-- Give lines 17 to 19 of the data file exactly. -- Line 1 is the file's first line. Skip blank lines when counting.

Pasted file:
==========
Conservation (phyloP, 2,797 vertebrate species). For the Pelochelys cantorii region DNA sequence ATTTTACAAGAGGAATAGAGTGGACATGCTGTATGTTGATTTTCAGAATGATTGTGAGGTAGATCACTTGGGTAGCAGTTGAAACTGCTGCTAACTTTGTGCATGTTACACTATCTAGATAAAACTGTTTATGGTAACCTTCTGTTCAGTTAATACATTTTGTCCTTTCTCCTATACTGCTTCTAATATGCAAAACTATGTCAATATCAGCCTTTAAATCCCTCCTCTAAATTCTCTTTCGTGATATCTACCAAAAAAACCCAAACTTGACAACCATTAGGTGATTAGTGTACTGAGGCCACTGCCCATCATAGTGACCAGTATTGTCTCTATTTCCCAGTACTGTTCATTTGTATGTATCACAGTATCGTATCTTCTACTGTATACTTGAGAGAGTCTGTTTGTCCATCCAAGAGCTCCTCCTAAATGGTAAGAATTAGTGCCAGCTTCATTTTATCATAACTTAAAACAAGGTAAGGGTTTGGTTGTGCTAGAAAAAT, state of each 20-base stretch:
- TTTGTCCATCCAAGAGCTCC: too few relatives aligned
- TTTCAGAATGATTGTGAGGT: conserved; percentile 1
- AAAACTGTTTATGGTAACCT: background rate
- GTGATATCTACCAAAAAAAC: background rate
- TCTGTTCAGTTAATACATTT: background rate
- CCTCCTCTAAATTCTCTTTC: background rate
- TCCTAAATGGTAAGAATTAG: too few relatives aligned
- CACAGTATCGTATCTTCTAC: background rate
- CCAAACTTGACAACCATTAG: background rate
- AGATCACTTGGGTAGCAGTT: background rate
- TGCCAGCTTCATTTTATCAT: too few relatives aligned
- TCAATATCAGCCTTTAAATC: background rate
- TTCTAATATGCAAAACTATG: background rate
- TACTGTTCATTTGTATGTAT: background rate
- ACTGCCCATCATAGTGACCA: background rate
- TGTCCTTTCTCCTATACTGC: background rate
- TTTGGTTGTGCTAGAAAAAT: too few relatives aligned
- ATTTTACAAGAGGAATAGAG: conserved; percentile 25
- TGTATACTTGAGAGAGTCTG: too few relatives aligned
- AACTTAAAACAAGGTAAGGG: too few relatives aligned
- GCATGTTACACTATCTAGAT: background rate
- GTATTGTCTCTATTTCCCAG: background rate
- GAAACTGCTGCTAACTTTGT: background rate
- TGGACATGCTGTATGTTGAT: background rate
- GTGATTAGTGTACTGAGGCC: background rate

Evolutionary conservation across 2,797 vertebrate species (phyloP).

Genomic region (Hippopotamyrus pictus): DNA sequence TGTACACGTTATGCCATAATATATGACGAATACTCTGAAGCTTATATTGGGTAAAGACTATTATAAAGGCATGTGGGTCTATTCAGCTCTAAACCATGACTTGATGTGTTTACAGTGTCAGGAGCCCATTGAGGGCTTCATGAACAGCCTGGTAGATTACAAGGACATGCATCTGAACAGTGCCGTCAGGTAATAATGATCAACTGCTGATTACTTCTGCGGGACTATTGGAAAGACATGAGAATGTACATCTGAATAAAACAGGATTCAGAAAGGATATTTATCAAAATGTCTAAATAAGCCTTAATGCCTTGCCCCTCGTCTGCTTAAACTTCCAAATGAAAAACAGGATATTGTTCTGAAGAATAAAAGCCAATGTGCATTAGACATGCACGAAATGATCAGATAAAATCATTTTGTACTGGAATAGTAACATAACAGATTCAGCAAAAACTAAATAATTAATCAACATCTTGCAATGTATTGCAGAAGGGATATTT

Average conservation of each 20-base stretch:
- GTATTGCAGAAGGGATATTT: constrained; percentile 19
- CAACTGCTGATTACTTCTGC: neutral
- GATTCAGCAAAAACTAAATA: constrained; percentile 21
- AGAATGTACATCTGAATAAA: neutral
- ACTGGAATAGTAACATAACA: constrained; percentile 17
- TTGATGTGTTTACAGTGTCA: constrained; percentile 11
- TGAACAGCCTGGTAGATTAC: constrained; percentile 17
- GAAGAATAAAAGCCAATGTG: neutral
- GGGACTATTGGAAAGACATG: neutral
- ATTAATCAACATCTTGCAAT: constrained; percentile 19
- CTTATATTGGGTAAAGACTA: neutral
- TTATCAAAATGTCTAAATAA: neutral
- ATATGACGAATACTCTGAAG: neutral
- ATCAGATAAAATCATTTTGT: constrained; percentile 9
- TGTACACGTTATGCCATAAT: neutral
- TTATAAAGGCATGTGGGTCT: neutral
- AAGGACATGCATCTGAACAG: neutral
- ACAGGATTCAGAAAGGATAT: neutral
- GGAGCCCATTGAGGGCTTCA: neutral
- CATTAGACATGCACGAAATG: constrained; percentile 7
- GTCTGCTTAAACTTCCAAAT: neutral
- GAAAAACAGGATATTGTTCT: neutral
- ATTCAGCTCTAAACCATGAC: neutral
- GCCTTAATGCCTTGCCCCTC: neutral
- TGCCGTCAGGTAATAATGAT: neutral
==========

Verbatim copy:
- TGTCCTTTCTCCTATACTGC: background rate
- TTTGGTTGTGCTAGAAAAAT: too few relatives aligned
- ATTTTACAAGAGGAATAGAG: conserved; percentile 25